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anonymous
 one year ago
dsv
anonymous
 one year ago
dsv

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Jhannybean
 one year ago
Best ResponseYou've already chosen the best response.3The density of \(\sf 1.00~\times~10^3~g\)of osmium is \(\sf~\rho = \dfrac{22.57~g}{cm^3}\). They want to know what the mass would be if you had the given volume of osmium. I think we can solve it by using the formula \(\rho = \dfrac{m}{v}\) \[\frac{22.57 g}{cm^3} = \frac{m_{\text{block}}}{(1.00~cm~\times~4.00~cm~\times~2.00~cm)}\]\[m_{\text{block}} = \frac{22.57~g}{cm^3} \cdot (1.00~\times~4.00~\times~2.00)~cm^3\]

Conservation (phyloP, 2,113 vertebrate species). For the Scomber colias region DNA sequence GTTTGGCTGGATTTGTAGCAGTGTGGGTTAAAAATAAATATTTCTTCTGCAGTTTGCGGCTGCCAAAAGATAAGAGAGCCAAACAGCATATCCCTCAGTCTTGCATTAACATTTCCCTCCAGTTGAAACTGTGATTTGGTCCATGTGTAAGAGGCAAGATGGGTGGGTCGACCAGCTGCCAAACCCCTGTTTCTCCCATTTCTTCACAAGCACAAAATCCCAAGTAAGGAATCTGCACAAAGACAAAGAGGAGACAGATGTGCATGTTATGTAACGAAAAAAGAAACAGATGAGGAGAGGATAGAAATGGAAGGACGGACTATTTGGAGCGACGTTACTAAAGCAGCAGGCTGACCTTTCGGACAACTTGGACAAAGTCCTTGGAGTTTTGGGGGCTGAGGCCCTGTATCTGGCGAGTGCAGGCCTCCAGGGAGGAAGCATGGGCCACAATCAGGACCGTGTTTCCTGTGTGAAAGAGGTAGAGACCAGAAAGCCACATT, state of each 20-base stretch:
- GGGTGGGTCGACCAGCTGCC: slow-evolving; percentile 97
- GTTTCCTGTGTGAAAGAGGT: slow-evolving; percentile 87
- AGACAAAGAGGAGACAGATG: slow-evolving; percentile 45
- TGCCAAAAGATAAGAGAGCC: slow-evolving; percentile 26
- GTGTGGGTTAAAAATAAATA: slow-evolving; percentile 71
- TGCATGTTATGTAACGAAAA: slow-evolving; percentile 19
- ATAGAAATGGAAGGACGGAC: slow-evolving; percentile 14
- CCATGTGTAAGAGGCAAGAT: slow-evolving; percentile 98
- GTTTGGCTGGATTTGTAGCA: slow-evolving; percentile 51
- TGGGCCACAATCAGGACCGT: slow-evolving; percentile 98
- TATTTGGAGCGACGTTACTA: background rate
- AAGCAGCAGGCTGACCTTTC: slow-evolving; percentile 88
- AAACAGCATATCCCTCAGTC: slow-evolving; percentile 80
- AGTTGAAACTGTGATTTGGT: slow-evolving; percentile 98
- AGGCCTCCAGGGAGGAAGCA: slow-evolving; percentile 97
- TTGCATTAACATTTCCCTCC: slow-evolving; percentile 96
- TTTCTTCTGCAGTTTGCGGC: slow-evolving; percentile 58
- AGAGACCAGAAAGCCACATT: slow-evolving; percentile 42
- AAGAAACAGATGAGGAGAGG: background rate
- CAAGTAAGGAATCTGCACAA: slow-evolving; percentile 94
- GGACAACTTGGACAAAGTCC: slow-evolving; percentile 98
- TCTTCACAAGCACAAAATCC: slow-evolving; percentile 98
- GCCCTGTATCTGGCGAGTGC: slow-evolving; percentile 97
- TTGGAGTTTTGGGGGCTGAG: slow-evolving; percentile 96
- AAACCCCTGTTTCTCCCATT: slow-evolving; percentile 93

Jhannybean
 one year ago
Best ResponseYou've already chosen the best response.3Is that understandable, @kaylee_crps_strong ?

Jhannybean
 one year ago
Best ResponseYou've already chosen the best response.3It's not 2.00, it's meant to be 2.50*

Jhannybean
 one year ago
Best ResponseYou've already chosen the best response.3mass of the block after my calculation turns out to be 226. g with the proper number of s.f remember, the cm\(^3\) cancels out.
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